British authorities have spent the weekend battling widespread flooding in the south and west. Now, several checkpoints on the river Thames in London are at record levels, although rainfall is set to finally subside.
Counties in the southwest of England, like Cornwall, Somerset and Devon, were among the hardest hit by heavy storms in Britain, Ireland and northwestern France over the weekend.
Rail connections to Cornwall still faced severe disruptions on Monday, after a 24-hour period when no services were running at all. Low-cost domestic airline Flybe pledged to double its weekday flights from Newquay in Cornwall to London in a bid to alleviate problems.
Although London and its surrounding area was largely spared the worst of the weekend's floods, the river Thames was hitting record levels at several points on Monday morning. Authorities issued severe flood warnings for 16 areas on Monday, mainly for regions close to the British capital.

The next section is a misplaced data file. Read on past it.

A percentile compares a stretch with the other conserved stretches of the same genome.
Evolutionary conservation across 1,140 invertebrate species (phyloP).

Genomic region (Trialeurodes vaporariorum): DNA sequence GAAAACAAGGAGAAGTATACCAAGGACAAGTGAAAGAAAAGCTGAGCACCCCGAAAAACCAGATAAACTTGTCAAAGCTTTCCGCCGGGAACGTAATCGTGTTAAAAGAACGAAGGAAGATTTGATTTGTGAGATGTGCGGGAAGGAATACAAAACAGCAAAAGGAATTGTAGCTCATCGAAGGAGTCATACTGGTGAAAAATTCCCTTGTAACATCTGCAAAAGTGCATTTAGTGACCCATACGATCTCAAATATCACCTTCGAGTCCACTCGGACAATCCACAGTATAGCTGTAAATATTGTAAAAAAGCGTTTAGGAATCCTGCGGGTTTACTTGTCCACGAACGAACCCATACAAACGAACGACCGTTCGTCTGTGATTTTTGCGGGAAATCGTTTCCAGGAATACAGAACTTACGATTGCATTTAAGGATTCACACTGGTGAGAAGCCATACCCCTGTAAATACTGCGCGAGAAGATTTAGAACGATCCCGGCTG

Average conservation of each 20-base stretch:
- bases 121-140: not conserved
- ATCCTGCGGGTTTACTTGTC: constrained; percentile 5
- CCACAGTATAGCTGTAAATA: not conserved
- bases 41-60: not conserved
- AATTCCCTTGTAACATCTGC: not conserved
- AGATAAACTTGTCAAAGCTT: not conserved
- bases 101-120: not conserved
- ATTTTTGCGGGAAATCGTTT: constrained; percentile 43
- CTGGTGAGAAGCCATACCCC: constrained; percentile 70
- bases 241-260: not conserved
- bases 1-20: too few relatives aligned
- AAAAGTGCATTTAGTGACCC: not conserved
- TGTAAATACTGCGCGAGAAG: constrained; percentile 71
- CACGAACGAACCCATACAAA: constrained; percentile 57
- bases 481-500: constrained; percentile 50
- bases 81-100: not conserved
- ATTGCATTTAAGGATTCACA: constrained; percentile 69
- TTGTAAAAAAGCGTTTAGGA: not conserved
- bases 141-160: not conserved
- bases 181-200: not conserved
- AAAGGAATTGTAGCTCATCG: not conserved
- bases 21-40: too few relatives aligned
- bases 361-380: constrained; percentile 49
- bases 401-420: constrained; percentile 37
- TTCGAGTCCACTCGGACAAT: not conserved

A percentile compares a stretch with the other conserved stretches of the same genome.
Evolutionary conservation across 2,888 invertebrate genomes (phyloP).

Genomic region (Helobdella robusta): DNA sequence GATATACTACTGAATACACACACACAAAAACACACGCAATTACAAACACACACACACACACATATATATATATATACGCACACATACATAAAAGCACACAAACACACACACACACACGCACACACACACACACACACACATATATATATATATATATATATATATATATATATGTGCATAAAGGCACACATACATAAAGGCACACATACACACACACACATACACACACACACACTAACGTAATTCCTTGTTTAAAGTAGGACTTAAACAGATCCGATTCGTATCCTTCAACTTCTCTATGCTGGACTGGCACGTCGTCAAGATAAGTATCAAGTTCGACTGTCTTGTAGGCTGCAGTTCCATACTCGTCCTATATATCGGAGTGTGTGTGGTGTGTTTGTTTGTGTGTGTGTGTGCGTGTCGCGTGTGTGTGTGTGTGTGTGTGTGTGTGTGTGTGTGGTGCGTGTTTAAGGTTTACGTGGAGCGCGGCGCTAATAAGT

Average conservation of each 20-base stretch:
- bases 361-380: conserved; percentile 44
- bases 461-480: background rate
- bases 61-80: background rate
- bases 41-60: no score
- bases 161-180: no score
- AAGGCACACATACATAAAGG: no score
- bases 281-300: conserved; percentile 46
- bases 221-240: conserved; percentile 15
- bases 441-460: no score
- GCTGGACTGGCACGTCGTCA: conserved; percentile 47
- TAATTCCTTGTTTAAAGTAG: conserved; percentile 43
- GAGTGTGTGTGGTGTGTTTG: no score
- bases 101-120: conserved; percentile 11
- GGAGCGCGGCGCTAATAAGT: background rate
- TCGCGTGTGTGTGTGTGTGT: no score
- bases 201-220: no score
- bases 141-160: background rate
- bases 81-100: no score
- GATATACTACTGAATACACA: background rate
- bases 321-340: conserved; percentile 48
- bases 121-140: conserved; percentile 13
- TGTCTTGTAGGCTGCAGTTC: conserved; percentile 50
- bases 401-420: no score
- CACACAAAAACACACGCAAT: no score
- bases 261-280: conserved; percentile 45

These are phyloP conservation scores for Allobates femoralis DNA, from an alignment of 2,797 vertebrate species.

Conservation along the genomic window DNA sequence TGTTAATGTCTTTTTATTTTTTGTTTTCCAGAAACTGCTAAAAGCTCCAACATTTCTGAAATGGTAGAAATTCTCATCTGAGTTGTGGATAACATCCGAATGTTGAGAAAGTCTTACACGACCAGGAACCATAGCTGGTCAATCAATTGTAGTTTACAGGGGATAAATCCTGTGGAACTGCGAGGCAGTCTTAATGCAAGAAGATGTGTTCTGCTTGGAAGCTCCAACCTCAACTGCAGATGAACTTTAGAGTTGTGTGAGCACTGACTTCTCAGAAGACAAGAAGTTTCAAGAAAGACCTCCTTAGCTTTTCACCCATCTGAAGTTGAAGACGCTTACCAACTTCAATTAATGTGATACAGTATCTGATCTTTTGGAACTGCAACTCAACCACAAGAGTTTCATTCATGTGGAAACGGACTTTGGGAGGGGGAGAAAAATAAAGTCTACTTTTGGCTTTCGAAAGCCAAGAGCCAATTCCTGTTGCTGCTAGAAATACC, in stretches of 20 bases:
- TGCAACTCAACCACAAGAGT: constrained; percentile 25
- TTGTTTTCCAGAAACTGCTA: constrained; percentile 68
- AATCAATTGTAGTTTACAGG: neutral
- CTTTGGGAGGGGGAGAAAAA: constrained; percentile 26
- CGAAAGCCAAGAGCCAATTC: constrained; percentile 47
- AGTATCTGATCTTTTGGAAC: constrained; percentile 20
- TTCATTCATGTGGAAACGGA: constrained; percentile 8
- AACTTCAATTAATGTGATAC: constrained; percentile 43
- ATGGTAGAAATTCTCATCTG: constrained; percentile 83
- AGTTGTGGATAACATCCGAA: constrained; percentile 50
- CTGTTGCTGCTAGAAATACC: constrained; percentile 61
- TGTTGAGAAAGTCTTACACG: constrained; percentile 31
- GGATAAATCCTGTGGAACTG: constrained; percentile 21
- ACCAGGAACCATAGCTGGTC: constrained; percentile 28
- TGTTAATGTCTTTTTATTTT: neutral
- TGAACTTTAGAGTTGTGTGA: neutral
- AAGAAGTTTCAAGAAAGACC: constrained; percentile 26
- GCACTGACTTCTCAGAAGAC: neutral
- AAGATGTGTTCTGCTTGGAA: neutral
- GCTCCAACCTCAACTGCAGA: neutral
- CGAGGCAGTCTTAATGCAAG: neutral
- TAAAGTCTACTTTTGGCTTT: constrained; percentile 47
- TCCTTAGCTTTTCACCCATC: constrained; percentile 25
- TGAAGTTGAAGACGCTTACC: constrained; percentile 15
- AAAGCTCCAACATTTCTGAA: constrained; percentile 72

Network Rail representatives said the Thames' levels were putting other key commuter routes to the southwest of the country at risk. Military personnel from the army and navy were deployed in strategic areas along the Thames overnight, erecting makeshift flood defenses.
Criticism of relief efforts
Prime Minister David Cameron was scheduled to visit the southwest for the second time in four days to survey the damage.
Forecasters said that Monday was likely to be the driest day of the week, although river levels were set to continue rising in places as previous rainfall flowed downstream.
Britain endured the wettest January ever recorded this year; some parts of the country have been flooded for more than a month.
Amid public dissatisfaction with government disaster management, a member of Prime Minister David Cameron's cabinet and the Environment Agency have become embroiled in a row over who was to blame.
msh/ipj (dpa, Reuters)